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8-hour workday – an outdated model?

March 2018Text: Sabine TjørnelundPhoto: Sahlgrenska-Universitäts-Krankenhaus

Whether in hospital, in production or the creative industry – working time models deviating from the conventional 8 hours per day are becoming a lot more popular these days. Many an employee would like to work less hours a day. Companies, on the other hand, find qualified, highly motivated staff much faster when implementing such working time models. Tiding-online took a look at various projects in Germany, Sweden and the USA – not all of them are a success story.

A small digital agency in Bielefeld is currently causing a commotion with its new working time model. The employees at Rheingans Digital Enable only work from 8am to 1pm five days a week instead of eight with the same pay. For four months agency owner Lasse Rheingans and his team have been testing the new working hours. So far successfully, even if not entirely without problems. However, the project has been extended beyond the planned testing period with the full support of employees.
There is great interest in the project. Major daily newspapers, television, but also scientists, politicians and the chamber of commerce and industry have spoken with the agency and would like to know more about the five-hour working day. The discussion regarding flexible, shorter or other working hours is in line with the spirit of the times.
Both employees and employers are interested in the topic, even if they have different objectives. Projects in Sweden reveal that both sides could benefit from shorter working hours.
The most successful Swedish example of a six-hour workday began 15 years ago in a Toyota workshop in Gothenburg. The mechanics there only work six instead of eight hours with the same pay, however, in two shifts, from 6am to 12pm and from 12 pm to 6pm. The workshop is open twelve instead of eight hours. The result is positive for all those concerned. Customers benefit from considerably shorter waiting times, employees are more motivated and work more efficiently, the company generates higher revenues.
Another success story, also from Gothenburg, was born out of necessity. The Sahlgrenska university hospital in Gothenburg was suffering under lack of staff, high sickness rates and staff fluctuation despite additional salary incentives. In order to not have to close one of the two operating rooms due to insufficient capacity utilisation, the hospital initially introduced a new working time model on a trial basis in 2014. The staff only worked six hours with the same pay and as Toyota in several shifts. The result is impressive: considerably lower sickness rates, motivated and satisfied staff who manage as much as they used to in eight hours, longer opening hours and a better capacity utilisation of the operating rooms as well as shorter waiting times for patients. The trial phase was extended several times and the project was integrated in the hospital operation in 2016. The result: it is considerably easier to find qualified staff. “We have many enquiries from people who would like to work for us. We have much fewer recruiting problems nowadays”, says Anders Hyltander, division manager at the Sahlgrenka university hospital.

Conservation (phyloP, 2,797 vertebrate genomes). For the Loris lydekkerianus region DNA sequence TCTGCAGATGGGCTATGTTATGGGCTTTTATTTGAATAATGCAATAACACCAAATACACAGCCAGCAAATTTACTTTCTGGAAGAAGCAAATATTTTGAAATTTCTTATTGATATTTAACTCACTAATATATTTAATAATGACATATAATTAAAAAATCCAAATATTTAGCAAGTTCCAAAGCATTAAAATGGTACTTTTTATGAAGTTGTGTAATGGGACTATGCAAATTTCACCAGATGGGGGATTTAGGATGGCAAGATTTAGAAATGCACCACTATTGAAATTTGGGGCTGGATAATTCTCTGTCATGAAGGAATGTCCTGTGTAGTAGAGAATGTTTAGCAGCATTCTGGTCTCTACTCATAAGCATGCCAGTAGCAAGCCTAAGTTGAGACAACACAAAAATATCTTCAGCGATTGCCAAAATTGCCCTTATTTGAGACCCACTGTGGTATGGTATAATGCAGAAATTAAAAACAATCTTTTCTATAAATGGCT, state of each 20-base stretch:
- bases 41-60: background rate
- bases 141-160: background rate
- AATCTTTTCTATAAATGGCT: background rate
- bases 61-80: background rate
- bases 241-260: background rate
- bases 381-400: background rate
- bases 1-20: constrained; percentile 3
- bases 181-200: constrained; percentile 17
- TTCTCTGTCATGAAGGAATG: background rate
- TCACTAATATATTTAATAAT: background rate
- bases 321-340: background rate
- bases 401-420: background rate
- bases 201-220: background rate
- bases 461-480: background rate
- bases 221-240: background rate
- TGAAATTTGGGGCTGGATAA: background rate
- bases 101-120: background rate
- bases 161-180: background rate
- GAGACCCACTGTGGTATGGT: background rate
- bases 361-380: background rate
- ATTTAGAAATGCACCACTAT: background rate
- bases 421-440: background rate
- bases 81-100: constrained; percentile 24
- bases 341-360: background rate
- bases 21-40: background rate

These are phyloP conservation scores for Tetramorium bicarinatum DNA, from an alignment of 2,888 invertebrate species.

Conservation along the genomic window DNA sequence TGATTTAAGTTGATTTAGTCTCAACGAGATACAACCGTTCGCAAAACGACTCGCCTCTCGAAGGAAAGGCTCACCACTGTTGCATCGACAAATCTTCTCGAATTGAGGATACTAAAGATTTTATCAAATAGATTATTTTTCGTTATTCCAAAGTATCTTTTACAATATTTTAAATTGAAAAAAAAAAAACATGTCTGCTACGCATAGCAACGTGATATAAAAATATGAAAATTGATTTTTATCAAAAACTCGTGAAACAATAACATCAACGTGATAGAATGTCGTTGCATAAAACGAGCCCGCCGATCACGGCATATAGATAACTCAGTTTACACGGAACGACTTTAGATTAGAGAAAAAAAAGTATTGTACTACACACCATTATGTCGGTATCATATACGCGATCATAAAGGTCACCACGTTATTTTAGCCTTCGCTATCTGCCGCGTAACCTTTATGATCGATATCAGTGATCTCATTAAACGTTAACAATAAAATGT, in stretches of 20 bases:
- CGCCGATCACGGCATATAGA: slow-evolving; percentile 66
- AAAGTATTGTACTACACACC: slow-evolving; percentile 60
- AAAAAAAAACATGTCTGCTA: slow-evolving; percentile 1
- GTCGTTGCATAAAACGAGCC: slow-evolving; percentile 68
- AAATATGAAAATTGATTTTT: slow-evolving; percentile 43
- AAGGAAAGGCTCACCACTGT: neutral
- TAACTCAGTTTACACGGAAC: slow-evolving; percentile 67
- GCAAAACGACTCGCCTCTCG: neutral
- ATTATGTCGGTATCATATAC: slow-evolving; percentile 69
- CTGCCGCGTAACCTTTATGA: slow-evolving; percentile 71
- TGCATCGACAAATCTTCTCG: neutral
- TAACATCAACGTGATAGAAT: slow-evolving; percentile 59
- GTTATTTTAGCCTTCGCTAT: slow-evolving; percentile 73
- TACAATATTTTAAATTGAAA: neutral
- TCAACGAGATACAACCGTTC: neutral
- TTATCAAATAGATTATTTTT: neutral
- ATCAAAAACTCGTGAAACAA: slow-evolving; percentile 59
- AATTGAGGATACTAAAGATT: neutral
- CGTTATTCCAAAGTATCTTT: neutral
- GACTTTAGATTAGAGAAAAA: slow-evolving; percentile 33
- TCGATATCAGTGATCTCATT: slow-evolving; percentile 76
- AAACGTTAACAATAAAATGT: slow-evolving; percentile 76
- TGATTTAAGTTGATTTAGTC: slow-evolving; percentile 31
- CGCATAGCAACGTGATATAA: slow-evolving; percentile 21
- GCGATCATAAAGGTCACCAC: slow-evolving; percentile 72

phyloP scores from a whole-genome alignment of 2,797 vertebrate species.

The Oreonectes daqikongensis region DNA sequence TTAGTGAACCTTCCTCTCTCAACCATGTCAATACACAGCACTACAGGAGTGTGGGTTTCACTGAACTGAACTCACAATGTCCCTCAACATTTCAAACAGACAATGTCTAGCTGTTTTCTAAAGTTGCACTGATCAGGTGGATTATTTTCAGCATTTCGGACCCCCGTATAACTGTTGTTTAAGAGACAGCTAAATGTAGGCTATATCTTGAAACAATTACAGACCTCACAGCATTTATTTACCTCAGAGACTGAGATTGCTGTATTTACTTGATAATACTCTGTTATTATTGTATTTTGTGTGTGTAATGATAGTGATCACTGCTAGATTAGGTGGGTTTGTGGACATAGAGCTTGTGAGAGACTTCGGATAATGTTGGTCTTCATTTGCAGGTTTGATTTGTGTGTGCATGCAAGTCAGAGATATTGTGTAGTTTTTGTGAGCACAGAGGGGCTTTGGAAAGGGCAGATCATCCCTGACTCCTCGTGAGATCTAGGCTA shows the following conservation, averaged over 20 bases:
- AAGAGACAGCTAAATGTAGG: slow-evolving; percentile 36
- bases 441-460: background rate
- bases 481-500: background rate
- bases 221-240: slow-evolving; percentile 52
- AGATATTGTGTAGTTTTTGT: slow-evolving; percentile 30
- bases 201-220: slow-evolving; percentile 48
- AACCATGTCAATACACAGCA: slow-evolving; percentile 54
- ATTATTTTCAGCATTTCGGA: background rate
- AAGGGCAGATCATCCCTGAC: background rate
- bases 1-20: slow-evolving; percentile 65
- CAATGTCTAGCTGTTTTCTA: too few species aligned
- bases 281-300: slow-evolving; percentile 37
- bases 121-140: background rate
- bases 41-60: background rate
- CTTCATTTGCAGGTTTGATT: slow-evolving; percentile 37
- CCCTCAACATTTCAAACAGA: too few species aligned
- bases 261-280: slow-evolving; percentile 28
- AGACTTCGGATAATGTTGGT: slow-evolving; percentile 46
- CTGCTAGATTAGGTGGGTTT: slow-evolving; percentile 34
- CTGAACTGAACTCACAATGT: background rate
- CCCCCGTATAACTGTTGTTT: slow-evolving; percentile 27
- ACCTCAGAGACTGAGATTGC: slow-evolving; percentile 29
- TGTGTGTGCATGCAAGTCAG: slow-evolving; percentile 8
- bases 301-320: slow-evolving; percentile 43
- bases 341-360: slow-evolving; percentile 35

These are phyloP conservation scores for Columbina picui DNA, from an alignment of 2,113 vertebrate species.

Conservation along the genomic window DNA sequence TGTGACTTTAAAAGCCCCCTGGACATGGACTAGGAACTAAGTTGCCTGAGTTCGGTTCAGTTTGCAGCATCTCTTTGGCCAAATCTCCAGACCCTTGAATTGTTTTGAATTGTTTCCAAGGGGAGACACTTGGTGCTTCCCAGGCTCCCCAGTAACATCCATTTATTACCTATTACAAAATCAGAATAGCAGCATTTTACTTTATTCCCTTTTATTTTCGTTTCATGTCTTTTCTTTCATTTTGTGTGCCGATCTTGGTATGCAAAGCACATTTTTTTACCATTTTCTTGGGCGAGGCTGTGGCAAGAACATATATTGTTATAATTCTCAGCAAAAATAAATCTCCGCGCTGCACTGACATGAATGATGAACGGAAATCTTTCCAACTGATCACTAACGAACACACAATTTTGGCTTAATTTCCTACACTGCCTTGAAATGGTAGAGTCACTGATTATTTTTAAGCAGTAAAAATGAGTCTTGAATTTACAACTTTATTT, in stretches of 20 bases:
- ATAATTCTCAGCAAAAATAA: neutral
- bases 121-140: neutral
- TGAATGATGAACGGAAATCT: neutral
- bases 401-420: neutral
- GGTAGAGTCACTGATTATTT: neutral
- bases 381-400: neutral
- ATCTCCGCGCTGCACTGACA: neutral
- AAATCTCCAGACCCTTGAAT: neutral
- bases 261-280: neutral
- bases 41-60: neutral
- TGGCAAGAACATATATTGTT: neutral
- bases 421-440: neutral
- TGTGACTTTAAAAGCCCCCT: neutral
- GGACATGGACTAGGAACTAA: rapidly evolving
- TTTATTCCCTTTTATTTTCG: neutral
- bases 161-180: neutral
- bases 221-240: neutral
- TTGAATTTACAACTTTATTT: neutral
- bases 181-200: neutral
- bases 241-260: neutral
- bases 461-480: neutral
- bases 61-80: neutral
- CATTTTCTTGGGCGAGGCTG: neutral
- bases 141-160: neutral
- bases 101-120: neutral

A further Swedish project with a six-hour workday was successful as far as recruiting new staff or the reduction of sickness rates is concerned. In order to implement the reduced working hours in a nursing home without problems, however, new members of staff had to be employed. That was too expensive for the community in the long term. After a year the project was discontinued due to high costs.
The exact opposite occurred in the case of “Tower Paddle Boards”, a small company for stand-up paddle boards. Stephan Aarstol, managing director and founder, introduced the five-hour workday for himself and his ten staff members in 2015. However, with the same pay and a five percent profit share he expects his employees to be more productive than before in the time from 8am to 1pm. Those who do not manage that workload must leave. Apparently, the project works. In the year of implementation of the five-hour workday, the company managed to reach 239th place of the top 5000 fastest growing companies in America. The following year they increased their turnover by 40 percent. Today, Aarstol is one of the most popular speakers when it comes to staff motivation and new working time models. He recounted his experience in a book*. As mentioned in an interview with the finance portal finanzen.net, he assumes that his working time model in conjunction with the requirement of more productivity as well as the participation in sales result in having the most creative and productive employees in the long term.
It is for sure that working time models deviating from the conventional 8-hour workday are currently very popular. A shorter workday seems very much more attractive for many an employee and employer as is shown by several examples. The agency in Bielefeld had received more than a hundred applications in four days, Rheingans, head of the agency, told the media.

Report us about your experience with similar or other projects or discuss this with us and others on LinkedIn.

* „The Five-Hour Workday: Live Differently, Unlock Productivity, and Find Happiness“

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